Oh, they may have had a little pinot noir in the blend, but the wines met no recognized standards to be labeled as such.

How did the culprits get caught? Did Gallo recognize that it was not receiving the grapes it was paying for? Did neighbors in Languedoc tell the tale to authorities? Did American consumers recognize that this wine could not possibly be pinot noir?

None of the above.

French authorities noted that the amount of “pinot noir” being exported to the United States from this region, 18 million bottles for Gallo, far outstripped the total output of pinot noir grown in the region –– by a factor of 4. Four times more “pinot noir” was exported to America than was grown in the whole of the Languedoc.

Where was everybody on this? Where were our import authorities who should have been testing this wine as it entered the country? Where was the quality control laboratory from Gallo when these shipments arrived? And for years, where were the French authorities, both at the national and the regional levels?

The Languedoc is one of those areas where there are very few winemaking laws and regional designations. It is a wild west show, not unlike the entire American wine industry.

Incidentally, Gallo has stopped selling the entire Red Bicyclette line of wine and will probably never do so again. **Please click here for a clarification from Gallo and more information on this affair.

The consumer is dependent on winemakers of character to provide us with good wines in the price point we choose to frequent.

We would also benefit from knowing all that goes into the wine, and we should be able to learn those facts from the label on every bottle. Label disclosures may not have helped us on the Gallo situation, but this unfortunate and highly illegal episode is an exception.

I mean, if it’s right to demand ingredient labeling for hot dogs, then …


 

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Happy Hour

All there is to sip and savor in New Orleans

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In New Orleans, when the subject is wine and spirits, it is very difficult to leave Tim McNally out of the discussion. He is considered one of the “go to” resources in the Crescent City for counsel and information about adult beverages and their place in the fabric of life in this great city.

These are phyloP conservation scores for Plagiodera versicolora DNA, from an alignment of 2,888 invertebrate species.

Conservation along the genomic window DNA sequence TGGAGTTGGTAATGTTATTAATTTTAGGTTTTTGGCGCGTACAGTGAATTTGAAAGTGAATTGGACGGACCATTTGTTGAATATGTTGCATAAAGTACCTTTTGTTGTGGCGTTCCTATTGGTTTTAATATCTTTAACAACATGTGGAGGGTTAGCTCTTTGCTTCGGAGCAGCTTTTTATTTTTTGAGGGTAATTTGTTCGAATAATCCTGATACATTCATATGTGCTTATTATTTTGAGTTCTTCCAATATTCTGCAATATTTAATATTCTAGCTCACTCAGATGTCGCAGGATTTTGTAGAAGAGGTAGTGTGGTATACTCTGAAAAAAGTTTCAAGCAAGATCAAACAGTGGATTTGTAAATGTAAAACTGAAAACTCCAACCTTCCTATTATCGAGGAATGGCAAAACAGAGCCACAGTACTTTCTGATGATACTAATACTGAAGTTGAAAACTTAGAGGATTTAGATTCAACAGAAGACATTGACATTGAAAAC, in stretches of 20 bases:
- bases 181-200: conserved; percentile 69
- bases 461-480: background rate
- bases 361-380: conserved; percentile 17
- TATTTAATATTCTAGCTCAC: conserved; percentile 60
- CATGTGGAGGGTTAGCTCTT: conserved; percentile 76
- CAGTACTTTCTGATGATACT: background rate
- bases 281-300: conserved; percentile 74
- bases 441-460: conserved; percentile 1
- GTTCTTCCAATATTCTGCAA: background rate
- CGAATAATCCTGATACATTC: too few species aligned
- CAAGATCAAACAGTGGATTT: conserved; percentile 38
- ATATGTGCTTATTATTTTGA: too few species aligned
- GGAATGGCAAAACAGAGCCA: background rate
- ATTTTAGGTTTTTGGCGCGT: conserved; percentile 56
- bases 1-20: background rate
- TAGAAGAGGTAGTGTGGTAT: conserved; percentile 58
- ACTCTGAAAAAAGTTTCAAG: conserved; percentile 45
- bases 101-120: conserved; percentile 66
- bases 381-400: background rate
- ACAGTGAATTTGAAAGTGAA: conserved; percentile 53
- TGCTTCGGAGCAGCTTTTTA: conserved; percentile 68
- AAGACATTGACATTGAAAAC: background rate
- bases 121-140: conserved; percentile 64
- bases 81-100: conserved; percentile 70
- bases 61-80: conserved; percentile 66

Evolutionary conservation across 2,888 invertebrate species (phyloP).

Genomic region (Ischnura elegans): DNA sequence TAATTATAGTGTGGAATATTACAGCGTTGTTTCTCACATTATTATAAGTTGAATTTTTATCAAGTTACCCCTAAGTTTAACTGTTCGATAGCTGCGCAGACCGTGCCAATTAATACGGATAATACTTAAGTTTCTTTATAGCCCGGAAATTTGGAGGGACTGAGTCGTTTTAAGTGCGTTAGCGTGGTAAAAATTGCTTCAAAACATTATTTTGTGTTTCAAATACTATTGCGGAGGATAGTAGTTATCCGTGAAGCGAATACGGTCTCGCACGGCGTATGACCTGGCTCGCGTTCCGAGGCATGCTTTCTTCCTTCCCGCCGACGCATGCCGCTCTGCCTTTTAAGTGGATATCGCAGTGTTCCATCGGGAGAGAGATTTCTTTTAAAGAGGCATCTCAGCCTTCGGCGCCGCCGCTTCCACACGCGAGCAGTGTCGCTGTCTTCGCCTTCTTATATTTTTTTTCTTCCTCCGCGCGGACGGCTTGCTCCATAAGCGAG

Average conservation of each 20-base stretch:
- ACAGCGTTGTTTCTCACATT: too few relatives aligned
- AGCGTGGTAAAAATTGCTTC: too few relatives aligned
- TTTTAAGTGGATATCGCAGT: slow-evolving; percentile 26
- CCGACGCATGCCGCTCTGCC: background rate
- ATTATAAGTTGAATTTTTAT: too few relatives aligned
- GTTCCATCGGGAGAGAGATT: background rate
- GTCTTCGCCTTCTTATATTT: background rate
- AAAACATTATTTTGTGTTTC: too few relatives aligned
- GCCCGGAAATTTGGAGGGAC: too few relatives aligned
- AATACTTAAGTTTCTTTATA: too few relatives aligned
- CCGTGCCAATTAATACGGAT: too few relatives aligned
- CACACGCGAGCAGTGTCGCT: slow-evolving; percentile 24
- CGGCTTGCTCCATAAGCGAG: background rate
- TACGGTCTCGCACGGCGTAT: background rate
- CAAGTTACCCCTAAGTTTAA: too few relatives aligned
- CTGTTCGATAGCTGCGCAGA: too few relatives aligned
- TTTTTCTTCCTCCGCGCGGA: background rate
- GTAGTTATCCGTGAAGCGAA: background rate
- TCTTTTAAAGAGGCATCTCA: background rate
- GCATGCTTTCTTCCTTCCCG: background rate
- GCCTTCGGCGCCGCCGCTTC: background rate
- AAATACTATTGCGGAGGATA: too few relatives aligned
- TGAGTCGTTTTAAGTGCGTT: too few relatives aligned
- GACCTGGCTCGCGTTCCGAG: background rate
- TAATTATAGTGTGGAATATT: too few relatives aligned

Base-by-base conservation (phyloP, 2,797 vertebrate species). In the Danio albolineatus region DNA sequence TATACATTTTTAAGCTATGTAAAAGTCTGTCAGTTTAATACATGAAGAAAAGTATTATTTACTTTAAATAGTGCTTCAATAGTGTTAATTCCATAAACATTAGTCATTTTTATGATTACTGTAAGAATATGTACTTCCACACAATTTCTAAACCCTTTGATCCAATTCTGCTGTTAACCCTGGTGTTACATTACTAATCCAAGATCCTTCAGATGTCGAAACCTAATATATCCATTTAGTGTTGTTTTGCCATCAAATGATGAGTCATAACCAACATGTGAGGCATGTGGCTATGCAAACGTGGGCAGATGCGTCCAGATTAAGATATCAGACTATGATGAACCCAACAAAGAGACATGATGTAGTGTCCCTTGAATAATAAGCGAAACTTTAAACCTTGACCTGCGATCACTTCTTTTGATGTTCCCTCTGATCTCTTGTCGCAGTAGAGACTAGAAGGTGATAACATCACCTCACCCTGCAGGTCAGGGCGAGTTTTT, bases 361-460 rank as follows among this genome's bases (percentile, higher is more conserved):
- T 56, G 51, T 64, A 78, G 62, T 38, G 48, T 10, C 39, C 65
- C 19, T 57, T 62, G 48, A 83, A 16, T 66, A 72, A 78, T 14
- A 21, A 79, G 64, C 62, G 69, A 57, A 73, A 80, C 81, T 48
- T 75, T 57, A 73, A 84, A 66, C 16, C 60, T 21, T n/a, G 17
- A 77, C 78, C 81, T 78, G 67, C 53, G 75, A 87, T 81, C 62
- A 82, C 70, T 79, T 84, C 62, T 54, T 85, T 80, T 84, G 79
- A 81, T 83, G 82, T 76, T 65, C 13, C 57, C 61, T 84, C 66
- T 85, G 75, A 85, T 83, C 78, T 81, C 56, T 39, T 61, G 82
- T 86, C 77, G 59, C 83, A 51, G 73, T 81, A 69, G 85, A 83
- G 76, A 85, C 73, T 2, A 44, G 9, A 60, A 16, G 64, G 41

Tim is the Wine and Spirits Editor, columnist and feature writer for New Orleans Magazine; the Wine and Spirits Editor and weekly columnist, Happy Hour, for www.MyNewOrleans.com; the Executive Editor and monthly features writer for Gulf Coast Wine + Dine Online; creator and editor of his own website, www.winetalknola.com; all in addition to his daily hosting duties on the radio program, The Dine, Wine and Spirits Show, on the air at WGSO – 990AM, every weekday, 3- 5 p.m, and streamed live on www.wgso.com.

 

Over the years, Tim has proved to be an informed interviewer, putting his guests at ease, and covering tactile and technical information so that even a novice can understand difficult agricultural and production concepts. Tim speaks with winemakers, wine and spirit ambassadors, distillers, authors, people who stage events and festivals, and takes questions from listeners and readers, all seamlessly blended together in a program that is unique in America.

 

Tim’s love of wine actually came about many years ago from his then wife-to-be, Brenda Maitland, a noted journalist in her own right, and together they have traveled to the major wine producing areas in the US and Europe, seeking first-hand information about beverages that give us all so much pleasure.

 

They were instrumental in the founding of the New Orleans Wine and Food Experience, a major national and international well-regarded festival of its type. They both continue to be involved with the planning and staging of this multi-venue, five-day event now over twenty years old.

 

Tim is also considered one of the foremost professional wine judges in the US, being invited to judge more than 11 wine competitions each year, including the San Francisco Chronicle Wine Competition (the largest competition of American wines in the world, with more than 6,000 entries), the Riverside, CA International Wine Competition, San Francisco International Wine Competition, Atlantic Seaboard Wine Competition, Indiana International Wine Competition, Sandestin, Florida Wine Festival Competition, the State of Michigan Wine Competition, the U.S. National Wine Competition, and the National Wine Competition of Portugal.

 

Tim is a guest lecturer to many local wine and dine organizations, and speaks each year to the senior class in the School of Hotel and Restaurant Management at Auburn University, Auburn, Alabama.

 

Staying abreast of the news of the wine and spirits world is a passion for Tim, and he is committed to sharing what he knows with his listeners and readers. “Doing something I love, with products that I truly enjoy, created by interesting people, coupling the experience with culinary excellence, and doing it all in the greatest city in America,” are the words Tim lives by.

 

It’s a good gig.